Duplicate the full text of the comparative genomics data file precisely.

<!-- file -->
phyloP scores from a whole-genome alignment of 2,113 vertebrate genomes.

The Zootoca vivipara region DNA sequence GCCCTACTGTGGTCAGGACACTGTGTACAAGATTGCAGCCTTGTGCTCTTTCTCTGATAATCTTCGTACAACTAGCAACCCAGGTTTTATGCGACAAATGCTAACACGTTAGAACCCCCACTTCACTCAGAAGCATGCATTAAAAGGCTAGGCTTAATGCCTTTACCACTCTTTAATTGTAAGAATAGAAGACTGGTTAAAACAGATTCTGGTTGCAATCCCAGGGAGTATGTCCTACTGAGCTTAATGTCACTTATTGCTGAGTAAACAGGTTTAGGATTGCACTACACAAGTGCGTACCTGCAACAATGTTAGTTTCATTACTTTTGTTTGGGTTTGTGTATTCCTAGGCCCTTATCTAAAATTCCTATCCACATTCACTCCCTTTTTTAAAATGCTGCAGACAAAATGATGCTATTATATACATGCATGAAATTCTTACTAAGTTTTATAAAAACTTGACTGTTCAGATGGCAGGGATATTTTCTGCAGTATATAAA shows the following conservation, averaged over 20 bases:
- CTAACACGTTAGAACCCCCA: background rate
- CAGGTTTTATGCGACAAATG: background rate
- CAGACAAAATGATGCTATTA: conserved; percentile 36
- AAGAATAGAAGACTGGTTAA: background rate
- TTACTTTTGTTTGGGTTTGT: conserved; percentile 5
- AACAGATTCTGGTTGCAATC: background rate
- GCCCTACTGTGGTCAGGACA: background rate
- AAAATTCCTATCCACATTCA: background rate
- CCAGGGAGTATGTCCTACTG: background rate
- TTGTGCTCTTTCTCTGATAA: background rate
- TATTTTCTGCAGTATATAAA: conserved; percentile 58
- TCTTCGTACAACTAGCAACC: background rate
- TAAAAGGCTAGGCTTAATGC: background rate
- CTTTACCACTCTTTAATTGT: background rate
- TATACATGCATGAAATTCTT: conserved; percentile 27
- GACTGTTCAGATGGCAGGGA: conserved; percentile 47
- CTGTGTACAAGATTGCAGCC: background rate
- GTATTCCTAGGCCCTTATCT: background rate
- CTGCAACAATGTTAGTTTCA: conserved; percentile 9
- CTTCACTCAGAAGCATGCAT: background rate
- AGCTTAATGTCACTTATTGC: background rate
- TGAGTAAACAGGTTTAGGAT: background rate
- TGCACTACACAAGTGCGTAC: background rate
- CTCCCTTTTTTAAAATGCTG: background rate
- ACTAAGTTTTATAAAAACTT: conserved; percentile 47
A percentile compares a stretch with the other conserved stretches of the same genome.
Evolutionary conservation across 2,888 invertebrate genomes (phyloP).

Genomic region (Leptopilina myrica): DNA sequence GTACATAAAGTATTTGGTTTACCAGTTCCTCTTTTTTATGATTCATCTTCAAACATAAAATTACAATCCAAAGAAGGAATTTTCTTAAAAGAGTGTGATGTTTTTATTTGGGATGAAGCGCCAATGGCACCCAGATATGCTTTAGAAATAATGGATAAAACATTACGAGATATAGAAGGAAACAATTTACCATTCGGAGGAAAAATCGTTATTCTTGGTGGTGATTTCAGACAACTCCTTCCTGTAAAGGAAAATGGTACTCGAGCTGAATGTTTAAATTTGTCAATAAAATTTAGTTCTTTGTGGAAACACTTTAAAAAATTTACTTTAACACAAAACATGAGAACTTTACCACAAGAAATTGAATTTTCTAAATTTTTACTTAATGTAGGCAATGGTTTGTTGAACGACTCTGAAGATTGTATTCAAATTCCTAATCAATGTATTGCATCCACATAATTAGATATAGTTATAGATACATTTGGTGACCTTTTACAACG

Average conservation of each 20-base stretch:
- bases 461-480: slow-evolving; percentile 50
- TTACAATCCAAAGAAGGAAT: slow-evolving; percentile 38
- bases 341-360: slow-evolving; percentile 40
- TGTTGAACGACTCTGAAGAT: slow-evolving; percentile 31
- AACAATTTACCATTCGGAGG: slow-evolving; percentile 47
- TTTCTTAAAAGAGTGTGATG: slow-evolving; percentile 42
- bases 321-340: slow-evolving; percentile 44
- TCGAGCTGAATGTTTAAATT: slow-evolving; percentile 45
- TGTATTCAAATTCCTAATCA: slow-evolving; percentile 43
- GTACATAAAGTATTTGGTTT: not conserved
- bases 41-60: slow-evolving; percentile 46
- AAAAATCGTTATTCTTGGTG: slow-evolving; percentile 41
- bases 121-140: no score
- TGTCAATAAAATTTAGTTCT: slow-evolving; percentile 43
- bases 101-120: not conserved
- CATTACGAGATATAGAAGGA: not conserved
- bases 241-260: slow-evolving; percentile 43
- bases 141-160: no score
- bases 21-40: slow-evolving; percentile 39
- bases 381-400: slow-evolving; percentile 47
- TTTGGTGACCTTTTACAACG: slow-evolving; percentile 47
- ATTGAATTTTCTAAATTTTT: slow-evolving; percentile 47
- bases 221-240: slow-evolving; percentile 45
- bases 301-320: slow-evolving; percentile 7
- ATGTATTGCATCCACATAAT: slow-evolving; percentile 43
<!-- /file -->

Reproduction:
phyloP scores from a whole-genome alignment of 2,113 vertebrate genomes.

The Zootoca vivipara region DNA sequence GCCCTACTGTGGTCAGGACACTGTGTACAAGATTGCAGCCTTGTGCTCTTTCTCTGATAATCTTCGTACAACTAGCAACCCAGGTTTTATGCGACAAATGCTAACACGTTAGAACCCCCACTTCACTCAGAAGCATGCATTAAAAGGCTAGGCTTAATGCCTTTACCACTCTTTAATTGTAAGAATAGAAGACTGGTTAAAACAGATTCTGGTTGCAATCCCAGGGAGTATGTCCTACTGAGCTTAATGTCACTTATTGCTGAGTAAACAGGTTTAGGATTGCACTACACAAGTGCGTACCTGCAACAATGTTAGTTTCATTACTTTTGTTTGGGTTTGTGTATTCCTAGGCCCTTATCTAAAATTCCTATCCACATTCACTCCCTTTTTTAAAATGCTGCAGACAAAATGATGCTATTATATACATGCATGAAATTCTTACTAAGTTTTATAAAAACTTGACTGTTCAGATGGCAGGGATATTTTCTGCAGTATATAAA shows the following conservation, averaged over 20 bases:
- CTAACACGTTAGAACCCCCA: background rate
- CAGGTTTTATGCGACAAATG: background rate
- CAGACAAAATGATGCTATTA: conserved; percentile 36
- AAGAATAGAAGACTGGTTAA: background rate
- TTACTTTTGTTTGGGTTTGT: conserved; percentile 5
- AACAGATTCTGGTTGCAATC: background rate
- GCCCTACTGTGGTCAGGACA: background rate
- AAAATTCCTATCCACATTCA: background rate
- CCAGGGAGTATGTCCTACTG: background rate
- TTGTGCTCTTTCTCTGATAA: background rate
- TATTTTCTGCAGTATATAAA: conserved; percentile 58
- TCTTCGTACAACTAGCAACC: background rate
- TAAAAGGCTAGGCTTAATGC: background rate
- CTTTACCACTCTTTAATTGT: background rate
- TATACATGCATGAAATTCTT: conserved; percentile 27
- GACTGTTCAGATGGCAGGGA: conserved; percentile 47
- CTGTGTACAAGATTGCAGCC: background rate
- GTATTCCTAGGCCCTTATCT: background rate
- CTGCAACAATGTTAGTTTCA: conserved; percentile 9
- CTTCACTCAGAAGCATGCAT: background rate
- AGCTTAATGTCACTTATTGC: background rate
- TGAGTAAACAGGTTTAGGAT: background rate
- TGCACTACACAAGTGCGTAC: background rate
- CTCCCTTTTTTAAAATGCTG: background rate
- ACTAAGTTTTATAAAAACTT: conserved; percentile 47
A percentile compares a stretch with the other conserved stretches of the same genome.
Evolutionary conservation across 2,888 invertebrate genomes (phyloP).

Genomic region (Leptopilina myrica): DNA sequence GTACATAAAGTATTTGGTTTACCAGTTCCTCTTTTTTATGATTCATCTTCAAACATAAAATTACAATCCAAAGAAGGAATTTTCTTAAAAGAGTGTGATGTTTTTATTTGGGATGAAGCGCCAATGGCACCCAGATATGCTTTAGAAATAATGGATAAAACATTACGAGATATAGAAGGAAACAATTTACCATTCGGAGGAAAAATCGTTATTCTTGGTGGTGATTTCAGACAACTCCTTCCTGTAAAGGAAAATGGTACTCGAGCTGAATGTTTAAATTTGTCAATAAAATTTAGTTCTTTGTGGAAACACTTTAAAAAATTTACTTTAACACAAAACATGAGAACTTTACCACAAGAAATTGAATTTTCTAAATTTTTACTTAATGTAGGCAATGGTTTGTTGAACGACTCTGAAGATTGTATTCAAATTCCTAATCAATGTATTGCATCCACATAATTAGATATAGTTATAGATACATTTGGTGACCTTTTACAACG

Average conservation of each 20-base stretch:
- bases 461-480: slow-evolving; percentile 50
- TTACAATCCAAAGAAGGAAT: slow-evolving; percentile 38
- bases 341-360: slow-evolving; percentile 40
- TGTTGAACGACTCTGAAGAT: slow-evolving; percentile 31
- AACAATTTACCATTCGGAGG: slow-evolving; percentile 47
- TTTCTTAAAAGAGTGTGATG: slow-evolving; percentile 42
- bases 321-340: slow-evolving; percentile 44
- TCGAGCTGAATGTTTAAATT: slow-evolving; percentile 45
- TGTATTCAAATTCCTAATCA: slow-evolving; percentile 43
- GTACATAAAGTATTTGGTTT: not conserved
- bases 41-60: slow-evolving; percentile 46
- AAAAATCGTTATTCTTGGTG: slow-evolving; percentile 41
- bases 121-140: no score
- TGTCAATAAAATTTAGTTCT: slow-evolving; percentile 43
- bases 101-120: not conserved
- CATTACGAGATATAGAAGGA: not conserved
- bases 241-260: slow-evolving; percentile 43
- bases 141-160: no score
- bases 21-40: slow-evolving; percentile 39
- bases 381-400: slow-evolving; percentile 47
- TTTGGTGACCTTTTACAACG: slow-evolving; percentile 47
- ATTGAATTTTCTAAATTTTT: slow-evolving; percentile 47
- bases 221-240: slow-evolving; percentile 45
- bases 301-320: slow-evolving; percentile 7
- ATGTATTGCATCCACATAAT: slow-evolving; percentile 43